“To get their ear we will target their philanthropy,” Goldin

What Does Master Art Magazine Have a Rock Band 80s?

You never know what you’re going to find when record shopping in Poughkeepsie, New York. Flipping through the vinyl at Darkside Records recently, I stumbled across a 1983 LP by Detroit band Art in America. Yes, the very same name as the century-old art magazine.

The band’s music engages in some of the aesthetic of contemporaneous prog rock bands like Yes, but focuses on radio-ready, three-minute pop tunes. The cover of the self-titled LP, released on CBS/Epic-Pavillion Records, features a dreamy, lush green landscape superimposed with a number of floating blue orbs, with the band’s name inscribed in red in the sky. The image is the first record cover by the Greek-born, single-named artist Ioannis, who later designed covers for bands like Deep Purple, the Allman Brothers, and King Crimson.

Active in the Detroit music scene in the late 1970s and early ’80s, Art in America consisted of three siblings from Michigan—lead singer and guitarist Chris Ruetenik, drummer Dan Ruetenik, and harpist Shishonee Ruetenik—along with bassist Jim Kuha. To burnish their image, the Rueteniks eventually became the Flynns, a punchier stage name for the first American rock band to employ a concert-size Lyon & Healey pedal harp.

Courtesy Art in America.
Photo courtesy

Art Collector and Dealer (Eugene V. Thaw) Is Dead at 90

Eugene V. Thaw, a major American collector of European old master art and one of the world’s most respected dealers in the field, died on Wednesday at his home in Cherry Valley, N.Y. He was 90.

His death was confirmed by Katie Flanagan, president of a charitable trust established by Mr. Thaw and his wife, Clare E. Thaw, who shared his art-collecting enthusiasms.

Mr. Thaw also earned distinction as the co-author of a monumental catalogue raisonné of Jackson Pollock’s work.

His personal collection featured more than 400 drawings, including rare works by Goya, Van Gogh and Andrea Mantegna and price-setting items by Rembrandt and Samuel Palmer.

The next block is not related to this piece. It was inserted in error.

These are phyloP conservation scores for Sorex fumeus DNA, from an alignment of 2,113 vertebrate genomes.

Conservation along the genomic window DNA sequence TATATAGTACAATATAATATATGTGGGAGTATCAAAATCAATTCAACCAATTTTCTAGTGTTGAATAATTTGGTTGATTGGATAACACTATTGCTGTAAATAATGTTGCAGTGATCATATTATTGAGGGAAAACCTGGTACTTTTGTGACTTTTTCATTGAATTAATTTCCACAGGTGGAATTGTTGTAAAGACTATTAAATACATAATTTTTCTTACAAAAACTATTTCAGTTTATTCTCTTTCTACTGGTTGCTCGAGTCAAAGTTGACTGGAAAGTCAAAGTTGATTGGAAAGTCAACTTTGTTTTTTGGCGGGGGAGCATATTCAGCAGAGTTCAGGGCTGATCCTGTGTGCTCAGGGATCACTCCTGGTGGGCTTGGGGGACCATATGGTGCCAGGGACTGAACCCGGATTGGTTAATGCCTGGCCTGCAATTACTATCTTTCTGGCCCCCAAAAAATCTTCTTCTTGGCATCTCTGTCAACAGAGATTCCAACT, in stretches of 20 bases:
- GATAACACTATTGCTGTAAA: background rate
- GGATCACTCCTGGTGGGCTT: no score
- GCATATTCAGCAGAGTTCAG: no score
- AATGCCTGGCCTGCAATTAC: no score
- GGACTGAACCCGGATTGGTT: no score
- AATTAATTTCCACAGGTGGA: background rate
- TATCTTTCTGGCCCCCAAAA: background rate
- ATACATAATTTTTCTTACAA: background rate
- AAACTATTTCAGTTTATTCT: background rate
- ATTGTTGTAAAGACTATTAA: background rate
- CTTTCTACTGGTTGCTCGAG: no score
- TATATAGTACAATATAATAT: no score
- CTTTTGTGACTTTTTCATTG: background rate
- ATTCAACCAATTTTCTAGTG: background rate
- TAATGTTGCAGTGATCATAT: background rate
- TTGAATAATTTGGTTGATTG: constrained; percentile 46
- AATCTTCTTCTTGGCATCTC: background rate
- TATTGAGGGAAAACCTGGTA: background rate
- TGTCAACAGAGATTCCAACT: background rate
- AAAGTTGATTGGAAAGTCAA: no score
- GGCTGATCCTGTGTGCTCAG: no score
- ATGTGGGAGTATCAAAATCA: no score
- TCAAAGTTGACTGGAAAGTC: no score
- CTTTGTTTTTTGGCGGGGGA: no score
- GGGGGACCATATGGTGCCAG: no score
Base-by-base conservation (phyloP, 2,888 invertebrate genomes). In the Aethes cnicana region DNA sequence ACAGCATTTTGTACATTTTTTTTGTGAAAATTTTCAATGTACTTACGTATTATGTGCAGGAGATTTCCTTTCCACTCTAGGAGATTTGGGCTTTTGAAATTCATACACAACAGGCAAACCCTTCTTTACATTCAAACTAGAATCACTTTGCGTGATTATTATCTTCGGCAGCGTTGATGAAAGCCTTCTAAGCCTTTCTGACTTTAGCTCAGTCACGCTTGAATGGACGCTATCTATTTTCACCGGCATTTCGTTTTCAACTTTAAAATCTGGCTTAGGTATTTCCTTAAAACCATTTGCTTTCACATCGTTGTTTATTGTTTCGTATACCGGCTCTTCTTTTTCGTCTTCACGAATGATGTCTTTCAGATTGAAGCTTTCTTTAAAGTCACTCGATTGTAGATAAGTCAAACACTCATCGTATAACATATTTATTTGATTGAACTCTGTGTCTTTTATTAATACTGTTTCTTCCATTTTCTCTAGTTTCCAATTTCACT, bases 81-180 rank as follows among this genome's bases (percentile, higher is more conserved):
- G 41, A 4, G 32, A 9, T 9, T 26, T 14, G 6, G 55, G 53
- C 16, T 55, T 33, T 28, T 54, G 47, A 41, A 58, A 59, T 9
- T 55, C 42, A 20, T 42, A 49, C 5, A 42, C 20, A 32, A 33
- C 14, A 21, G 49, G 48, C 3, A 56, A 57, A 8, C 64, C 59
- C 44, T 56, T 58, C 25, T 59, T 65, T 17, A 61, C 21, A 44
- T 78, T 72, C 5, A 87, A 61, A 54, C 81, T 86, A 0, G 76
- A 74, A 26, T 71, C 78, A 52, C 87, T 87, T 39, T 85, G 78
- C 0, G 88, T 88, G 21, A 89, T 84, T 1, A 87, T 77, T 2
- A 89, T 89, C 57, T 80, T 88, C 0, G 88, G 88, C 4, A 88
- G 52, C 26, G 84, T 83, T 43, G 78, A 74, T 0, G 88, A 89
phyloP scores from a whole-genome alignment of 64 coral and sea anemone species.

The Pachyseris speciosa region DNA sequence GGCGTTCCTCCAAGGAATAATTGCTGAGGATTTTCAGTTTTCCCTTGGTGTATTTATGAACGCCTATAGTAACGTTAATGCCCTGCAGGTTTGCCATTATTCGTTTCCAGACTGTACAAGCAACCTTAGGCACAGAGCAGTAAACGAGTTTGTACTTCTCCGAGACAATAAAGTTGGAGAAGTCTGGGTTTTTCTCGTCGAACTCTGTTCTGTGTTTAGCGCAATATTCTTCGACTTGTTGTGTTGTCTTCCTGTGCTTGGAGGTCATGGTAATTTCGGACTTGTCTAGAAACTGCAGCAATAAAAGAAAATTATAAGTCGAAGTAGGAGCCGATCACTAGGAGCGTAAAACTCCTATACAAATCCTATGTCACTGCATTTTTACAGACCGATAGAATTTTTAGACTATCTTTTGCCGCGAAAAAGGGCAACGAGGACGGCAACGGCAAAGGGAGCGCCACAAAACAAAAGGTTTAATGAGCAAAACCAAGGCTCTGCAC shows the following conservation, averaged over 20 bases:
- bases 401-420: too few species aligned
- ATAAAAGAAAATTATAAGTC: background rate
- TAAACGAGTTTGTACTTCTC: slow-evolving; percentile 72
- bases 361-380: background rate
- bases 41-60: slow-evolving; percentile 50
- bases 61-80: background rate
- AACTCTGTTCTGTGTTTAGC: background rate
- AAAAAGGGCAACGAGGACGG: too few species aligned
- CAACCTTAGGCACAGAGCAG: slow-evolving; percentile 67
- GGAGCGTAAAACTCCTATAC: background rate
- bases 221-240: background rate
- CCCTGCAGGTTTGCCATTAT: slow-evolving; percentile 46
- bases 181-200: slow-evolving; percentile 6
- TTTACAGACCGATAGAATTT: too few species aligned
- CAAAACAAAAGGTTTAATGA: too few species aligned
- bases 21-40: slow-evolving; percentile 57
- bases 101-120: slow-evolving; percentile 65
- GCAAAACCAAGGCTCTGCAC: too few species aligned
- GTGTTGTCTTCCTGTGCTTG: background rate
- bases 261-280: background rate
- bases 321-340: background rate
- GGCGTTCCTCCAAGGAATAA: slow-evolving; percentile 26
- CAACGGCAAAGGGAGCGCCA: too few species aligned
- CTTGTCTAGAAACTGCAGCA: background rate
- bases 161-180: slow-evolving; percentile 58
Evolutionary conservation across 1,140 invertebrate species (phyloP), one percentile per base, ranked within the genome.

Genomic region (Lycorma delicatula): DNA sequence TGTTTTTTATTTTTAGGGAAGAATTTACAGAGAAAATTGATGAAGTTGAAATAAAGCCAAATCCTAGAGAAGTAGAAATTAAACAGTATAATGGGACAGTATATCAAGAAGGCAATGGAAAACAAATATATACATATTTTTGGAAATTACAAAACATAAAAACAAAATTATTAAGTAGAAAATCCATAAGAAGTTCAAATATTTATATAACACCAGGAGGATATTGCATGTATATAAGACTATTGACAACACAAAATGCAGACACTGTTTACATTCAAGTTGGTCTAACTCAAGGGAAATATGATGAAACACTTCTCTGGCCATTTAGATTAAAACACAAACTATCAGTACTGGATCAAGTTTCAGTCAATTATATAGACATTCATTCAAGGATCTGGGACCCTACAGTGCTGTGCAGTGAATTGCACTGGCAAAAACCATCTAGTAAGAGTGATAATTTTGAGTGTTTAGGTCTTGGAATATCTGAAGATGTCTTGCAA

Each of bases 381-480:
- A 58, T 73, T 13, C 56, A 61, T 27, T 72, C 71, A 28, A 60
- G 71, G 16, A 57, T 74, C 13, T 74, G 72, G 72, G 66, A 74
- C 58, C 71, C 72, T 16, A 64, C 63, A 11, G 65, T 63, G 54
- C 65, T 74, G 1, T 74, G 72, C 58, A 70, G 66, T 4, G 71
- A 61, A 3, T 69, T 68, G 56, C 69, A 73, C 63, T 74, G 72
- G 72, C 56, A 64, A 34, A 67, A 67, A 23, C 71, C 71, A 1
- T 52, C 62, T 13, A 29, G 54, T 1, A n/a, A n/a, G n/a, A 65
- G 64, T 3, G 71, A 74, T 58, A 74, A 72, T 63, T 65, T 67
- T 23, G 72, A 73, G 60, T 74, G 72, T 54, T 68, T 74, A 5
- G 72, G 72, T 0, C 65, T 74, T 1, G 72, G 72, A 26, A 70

But he insisted that “great art collecting need not be based on a great fortune; education, experience and eye are more important.” He spoke from his own history.

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He was born on Oct. 27, 1927, in Washington Heights in Manhattan. His father was a heating contractor, his mother a schoolteacher. They named him for the socialist leader Eugene Victor Debs, who had died the previous year.

As a young teenager, Mr. Thaw took drawing classes at the Art Students League on West 57th Street in Manhattan. But he did not pursue

The death of betty wodmen the multimedia art

Betty Woodman, a sculptor who took an audacious turn when she began to transform traditional pottery, her usual medium, into innovative multimedia art, moving her work from kitchen cupboard shelves to museum walls, died on Tuesday in Manhattan. She was 87.

Her son, Charles, said the cause was pneumonia.

Ms. Woodman’s evolution from artisan to fine artist culminated in a retrospective in 2006 at the Metropolitan Museum of Art, its first for a living female artist.

“I am coming out of left field,” she told The New York Times when the exhibition opened. “They don’t know what they’ve got hold of.”

One of the 70 works in the show, “The Ming Sisters,” is a nearly three-foot-high triptych of cylindrical vases arranged side by side — each with irregular, winged cutouts — that depict Asian women in gowns on one side and brightly colored paintings of vases on the other.

Reviewing the show for The Times, the critic Grace Glueck wrote that the “sharply outlined spaces between the figures, ghostly gray intrusions, play an important part in the presentation of the figures.”

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Another work in the retrospective was “Aeolian Pyramid,” which reflects Ms. Woodman’s late-in-life shift to very